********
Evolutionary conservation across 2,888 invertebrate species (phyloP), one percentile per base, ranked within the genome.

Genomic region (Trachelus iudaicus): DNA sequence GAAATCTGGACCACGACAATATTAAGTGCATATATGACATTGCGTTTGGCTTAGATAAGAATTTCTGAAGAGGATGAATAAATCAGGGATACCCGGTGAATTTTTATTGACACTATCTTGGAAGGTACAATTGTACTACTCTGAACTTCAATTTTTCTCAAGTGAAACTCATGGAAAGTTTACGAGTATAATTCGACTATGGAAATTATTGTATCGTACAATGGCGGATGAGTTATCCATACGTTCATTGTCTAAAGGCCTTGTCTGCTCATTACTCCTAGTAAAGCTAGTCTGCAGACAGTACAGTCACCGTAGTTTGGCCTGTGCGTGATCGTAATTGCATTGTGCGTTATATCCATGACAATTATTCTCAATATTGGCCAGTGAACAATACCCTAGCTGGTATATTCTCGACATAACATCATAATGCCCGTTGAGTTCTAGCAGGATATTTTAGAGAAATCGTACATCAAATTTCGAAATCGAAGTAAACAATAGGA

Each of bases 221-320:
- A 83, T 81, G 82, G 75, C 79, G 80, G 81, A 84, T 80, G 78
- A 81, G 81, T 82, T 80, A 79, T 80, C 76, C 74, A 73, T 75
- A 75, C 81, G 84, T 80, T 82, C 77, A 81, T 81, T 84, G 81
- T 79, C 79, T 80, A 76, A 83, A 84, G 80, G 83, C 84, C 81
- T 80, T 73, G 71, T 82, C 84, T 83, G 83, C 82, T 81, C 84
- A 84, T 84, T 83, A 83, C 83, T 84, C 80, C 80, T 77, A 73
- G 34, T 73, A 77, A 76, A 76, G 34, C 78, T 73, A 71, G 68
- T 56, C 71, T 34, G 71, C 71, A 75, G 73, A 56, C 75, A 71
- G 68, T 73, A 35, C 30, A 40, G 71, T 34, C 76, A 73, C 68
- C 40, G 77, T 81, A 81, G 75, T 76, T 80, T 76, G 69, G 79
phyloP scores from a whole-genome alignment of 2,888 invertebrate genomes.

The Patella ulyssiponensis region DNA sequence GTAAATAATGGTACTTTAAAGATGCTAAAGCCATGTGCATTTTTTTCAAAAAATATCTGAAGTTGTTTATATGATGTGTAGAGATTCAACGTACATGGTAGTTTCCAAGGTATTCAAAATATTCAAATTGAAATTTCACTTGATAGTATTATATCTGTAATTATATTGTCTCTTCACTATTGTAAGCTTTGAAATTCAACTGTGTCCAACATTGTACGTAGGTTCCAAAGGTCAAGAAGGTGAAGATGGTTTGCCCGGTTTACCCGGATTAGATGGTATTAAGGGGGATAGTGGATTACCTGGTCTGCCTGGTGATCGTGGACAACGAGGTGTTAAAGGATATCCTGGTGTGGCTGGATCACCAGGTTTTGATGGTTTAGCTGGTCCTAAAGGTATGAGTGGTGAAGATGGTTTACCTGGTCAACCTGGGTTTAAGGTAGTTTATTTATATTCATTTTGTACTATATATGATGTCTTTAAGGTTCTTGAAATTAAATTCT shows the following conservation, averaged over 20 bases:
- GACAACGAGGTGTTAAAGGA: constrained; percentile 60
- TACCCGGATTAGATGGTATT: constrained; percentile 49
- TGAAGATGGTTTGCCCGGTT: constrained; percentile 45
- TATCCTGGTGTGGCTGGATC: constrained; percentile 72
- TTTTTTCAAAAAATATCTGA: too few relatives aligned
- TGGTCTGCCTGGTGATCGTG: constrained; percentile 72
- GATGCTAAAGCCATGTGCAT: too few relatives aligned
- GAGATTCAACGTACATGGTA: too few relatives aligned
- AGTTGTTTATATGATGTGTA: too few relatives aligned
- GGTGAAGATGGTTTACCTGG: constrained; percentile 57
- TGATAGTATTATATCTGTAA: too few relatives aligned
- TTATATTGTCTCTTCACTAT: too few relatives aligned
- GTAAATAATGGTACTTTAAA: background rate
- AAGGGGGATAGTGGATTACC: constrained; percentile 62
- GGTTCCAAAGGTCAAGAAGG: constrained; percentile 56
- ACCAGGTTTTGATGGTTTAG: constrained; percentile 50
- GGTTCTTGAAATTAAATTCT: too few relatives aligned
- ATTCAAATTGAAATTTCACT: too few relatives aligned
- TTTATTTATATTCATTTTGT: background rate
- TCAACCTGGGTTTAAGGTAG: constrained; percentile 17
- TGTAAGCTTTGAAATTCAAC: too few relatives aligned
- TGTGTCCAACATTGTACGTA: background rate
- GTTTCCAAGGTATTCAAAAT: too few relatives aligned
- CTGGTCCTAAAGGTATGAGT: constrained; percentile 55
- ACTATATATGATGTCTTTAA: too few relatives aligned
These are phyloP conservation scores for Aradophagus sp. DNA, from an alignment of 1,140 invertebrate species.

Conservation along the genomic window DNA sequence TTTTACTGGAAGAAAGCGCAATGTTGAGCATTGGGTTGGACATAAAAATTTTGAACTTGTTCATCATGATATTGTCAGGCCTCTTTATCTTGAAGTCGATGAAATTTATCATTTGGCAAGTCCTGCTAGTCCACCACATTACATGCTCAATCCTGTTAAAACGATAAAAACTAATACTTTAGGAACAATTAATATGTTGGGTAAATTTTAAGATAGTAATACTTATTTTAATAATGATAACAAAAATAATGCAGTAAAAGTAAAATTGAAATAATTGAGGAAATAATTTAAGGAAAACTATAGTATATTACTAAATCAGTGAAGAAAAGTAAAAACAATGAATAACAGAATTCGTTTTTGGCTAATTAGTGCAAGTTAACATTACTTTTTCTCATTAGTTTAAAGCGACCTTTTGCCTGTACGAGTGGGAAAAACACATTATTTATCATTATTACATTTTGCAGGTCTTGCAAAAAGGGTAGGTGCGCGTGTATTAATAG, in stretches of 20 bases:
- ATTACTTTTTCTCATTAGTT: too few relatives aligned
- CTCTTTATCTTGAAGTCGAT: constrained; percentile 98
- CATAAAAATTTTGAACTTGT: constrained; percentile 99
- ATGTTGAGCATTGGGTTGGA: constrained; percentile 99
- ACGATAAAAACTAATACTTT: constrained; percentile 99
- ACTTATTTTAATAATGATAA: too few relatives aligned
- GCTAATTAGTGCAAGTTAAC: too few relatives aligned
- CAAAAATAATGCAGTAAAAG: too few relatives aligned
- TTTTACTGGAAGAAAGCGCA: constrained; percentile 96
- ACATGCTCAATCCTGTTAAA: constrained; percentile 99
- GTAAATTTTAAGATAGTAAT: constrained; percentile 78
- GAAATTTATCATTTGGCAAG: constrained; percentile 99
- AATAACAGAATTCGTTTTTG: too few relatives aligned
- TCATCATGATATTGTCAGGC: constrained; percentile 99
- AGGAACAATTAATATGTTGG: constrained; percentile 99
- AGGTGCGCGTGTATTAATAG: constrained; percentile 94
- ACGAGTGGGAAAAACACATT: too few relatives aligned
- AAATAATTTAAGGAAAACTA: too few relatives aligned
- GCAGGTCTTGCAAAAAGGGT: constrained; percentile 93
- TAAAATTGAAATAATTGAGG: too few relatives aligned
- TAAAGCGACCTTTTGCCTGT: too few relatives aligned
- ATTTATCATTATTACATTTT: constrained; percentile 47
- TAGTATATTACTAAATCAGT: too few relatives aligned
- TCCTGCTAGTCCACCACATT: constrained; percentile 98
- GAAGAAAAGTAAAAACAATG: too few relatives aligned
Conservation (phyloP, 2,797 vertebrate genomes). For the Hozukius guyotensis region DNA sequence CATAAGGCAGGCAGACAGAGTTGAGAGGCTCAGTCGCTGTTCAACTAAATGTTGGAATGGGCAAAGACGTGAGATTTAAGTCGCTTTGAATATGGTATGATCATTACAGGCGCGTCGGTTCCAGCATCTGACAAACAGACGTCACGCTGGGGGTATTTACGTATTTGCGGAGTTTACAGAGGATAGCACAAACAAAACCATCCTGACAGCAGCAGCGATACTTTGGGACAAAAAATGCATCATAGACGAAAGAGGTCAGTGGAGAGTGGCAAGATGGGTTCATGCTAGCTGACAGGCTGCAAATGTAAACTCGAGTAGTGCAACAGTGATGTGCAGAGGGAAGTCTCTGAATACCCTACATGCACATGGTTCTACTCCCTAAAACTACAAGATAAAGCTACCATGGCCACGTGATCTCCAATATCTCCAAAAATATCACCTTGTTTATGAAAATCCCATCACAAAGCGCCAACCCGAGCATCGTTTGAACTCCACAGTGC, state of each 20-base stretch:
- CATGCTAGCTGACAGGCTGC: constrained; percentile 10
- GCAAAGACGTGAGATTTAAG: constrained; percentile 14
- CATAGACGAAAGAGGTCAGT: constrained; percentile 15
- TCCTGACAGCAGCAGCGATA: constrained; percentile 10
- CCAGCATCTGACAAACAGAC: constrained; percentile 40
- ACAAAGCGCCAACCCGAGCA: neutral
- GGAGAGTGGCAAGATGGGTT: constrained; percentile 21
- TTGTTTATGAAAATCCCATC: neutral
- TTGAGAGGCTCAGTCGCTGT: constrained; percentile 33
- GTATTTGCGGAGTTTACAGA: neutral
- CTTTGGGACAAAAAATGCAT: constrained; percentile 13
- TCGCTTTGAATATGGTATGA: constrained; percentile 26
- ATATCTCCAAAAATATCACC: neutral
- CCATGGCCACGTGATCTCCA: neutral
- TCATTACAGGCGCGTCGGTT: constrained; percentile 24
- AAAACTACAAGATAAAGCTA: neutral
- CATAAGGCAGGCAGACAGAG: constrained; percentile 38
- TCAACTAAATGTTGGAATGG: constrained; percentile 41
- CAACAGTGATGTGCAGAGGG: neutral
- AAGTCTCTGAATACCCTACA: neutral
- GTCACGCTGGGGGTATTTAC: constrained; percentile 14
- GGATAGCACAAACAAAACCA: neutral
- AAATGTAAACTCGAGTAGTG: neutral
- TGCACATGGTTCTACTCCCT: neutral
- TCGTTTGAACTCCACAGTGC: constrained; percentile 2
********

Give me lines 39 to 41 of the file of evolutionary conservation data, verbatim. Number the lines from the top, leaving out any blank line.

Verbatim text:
- CTGGTCCTAAAGGTATGAGT: constrained; percentile 55
- ACTATATATGATGTCTTTAA: too few relatives aligned
These are phyloP conservation scores for Aradophagus sp. DNA, from an alignment of 1,140 invertebrate species.